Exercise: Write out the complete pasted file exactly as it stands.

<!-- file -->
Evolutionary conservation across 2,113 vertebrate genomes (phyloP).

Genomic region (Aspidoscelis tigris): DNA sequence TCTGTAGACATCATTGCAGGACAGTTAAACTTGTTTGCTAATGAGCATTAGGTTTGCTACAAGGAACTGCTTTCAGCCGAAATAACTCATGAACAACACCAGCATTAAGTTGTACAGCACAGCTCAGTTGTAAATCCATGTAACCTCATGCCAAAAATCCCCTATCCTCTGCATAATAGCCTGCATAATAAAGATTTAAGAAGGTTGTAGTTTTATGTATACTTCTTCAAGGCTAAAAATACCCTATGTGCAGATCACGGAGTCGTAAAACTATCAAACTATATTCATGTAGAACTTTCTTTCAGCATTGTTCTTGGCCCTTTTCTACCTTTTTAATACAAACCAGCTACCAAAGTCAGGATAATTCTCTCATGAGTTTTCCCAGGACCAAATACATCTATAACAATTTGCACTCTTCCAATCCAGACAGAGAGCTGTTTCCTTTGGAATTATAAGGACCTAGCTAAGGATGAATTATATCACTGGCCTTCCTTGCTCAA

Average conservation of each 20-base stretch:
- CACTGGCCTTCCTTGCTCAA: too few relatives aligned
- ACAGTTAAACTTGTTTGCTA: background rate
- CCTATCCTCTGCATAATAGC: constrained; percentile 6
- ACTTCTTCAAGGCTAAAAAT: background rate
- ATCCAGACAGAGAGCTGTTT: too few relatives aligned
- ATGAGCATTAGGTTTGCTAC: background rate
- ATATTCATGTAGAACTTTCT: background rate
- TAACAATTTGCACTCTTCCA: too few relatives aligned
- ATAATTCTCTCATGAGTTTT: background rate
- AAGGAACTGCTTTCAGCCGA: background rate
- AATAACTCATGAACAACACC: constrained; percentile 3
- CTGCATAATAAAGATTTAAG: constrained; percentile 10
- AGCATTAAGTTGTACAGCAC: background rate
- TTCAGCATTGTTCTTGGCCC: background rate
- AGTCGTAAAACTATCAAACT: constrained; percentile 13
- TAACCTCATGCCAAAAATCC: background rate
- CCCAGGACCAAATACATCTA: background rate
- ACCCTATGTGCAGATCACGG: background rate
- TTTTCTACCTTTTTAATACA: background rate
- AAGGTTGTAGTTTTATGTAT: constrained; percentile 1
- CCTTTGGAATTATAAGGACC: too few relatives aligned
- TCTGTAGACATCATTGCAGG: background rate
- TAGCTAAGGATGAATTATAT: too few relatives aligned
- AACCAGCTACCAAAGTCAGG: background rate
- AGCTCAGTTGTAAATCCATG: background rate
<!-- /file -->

Evolutionary conservation across 2,113 vertebrate genomes (phyloP).

Genomic region (Aspidoscelis tigris): DNA sequence TCTGTAGACATCATTGCAGGACAGTTAAACTTGTTTGCTAATGAGCATTAGGTTTGCTACAAGGAACTGCTTTCAGCCGAAATAACTCATGAACAACACCAGCATTAAGTTGTACAGCACAGCTCAGTTGTAAATCCATGTAACCTCATGCCAAAAATCCCCTATCCTCTGCATAATAGCCTGCATAATAAAGATTTAAGAAGGTTGTAGTTTTATGTATACTTCTTCAAGGCTAAAAATACCCTATGTGCAGATCACGGAGTCGTAAAACTATCAAACTATATTCATGTAGAACTTTCTTTCAGCATTGTTCTTGGCCCTTTTCTACCTTTTTAATACAAACCAGCTACCAAAGTCAGGATAATTCTCTCATGAGTTTTCCCAGGACCAAATACATCTATAACAATTTGCACTCTTCCAATCCAGACAGAGAGCTGTTTCCTTTGGAATTATAAGGACCTAGCTAAGGATGAATTATATCACTGGCCTTCCTTGCTCAA

Average conservation of each 20-base stretch:
- CACTGGCCTTCCTTGCTCAA: too few relatives aligned
- ACAGTTAAACTTGTTTGCTA: background rate
- CCTATCCTCTGCATAATAGC: constrained; percentile 6
- ACTTCTTCAAGGCTAAAAAT: background rate
- ATCCAGACAGAGAGCTGTTT: too few relatives aligned
- ATGAGCATTAGGTTTGCTAC: background rate
- ATATTCATGTAGAACTTTCT: background rate
- TAACAATTTGCACTCTTCCA: too few relatives aligned
- ATAATTCTCTCATGAGTTTT: background rate
- AAGGAACTGCTTTCAGCCGA: background rate
- AATAACTCATGAACAACACC: constrained; percentile 3
- CTGCATAATAAAGATTTAAG: constrained; percentile 10
- AGCATTAAGTTGTACAGCAC: background rate
- TTCAGCATTGTTCTTGGCCC: background rate
- AGTCGTAAAACTATCAAACT: constrained; percentile 13
- TAACCTCATGCCAAAAATCC: background rate
- CCCAGGACCAAATACATCTA: background rate
- ACCCTATGTGCAGATCACGG: background rate
- TTTTCTACCTTTTTAATACA: background rate
- AAGGTTGTAGTTTTATGTAT: constrained; percentile 1
- CCTTTGGAATTATAAGGACC: too few relatives aligned
- TCTGTAGACATCATTGCAGG: background rate
- TAGCTAAGGATGAATTATAT: too few relatives aligned
- AACCAGCTACCAAAGTCAGG: background rate
- AGCTCAGTTGTAAATCCATG: background rate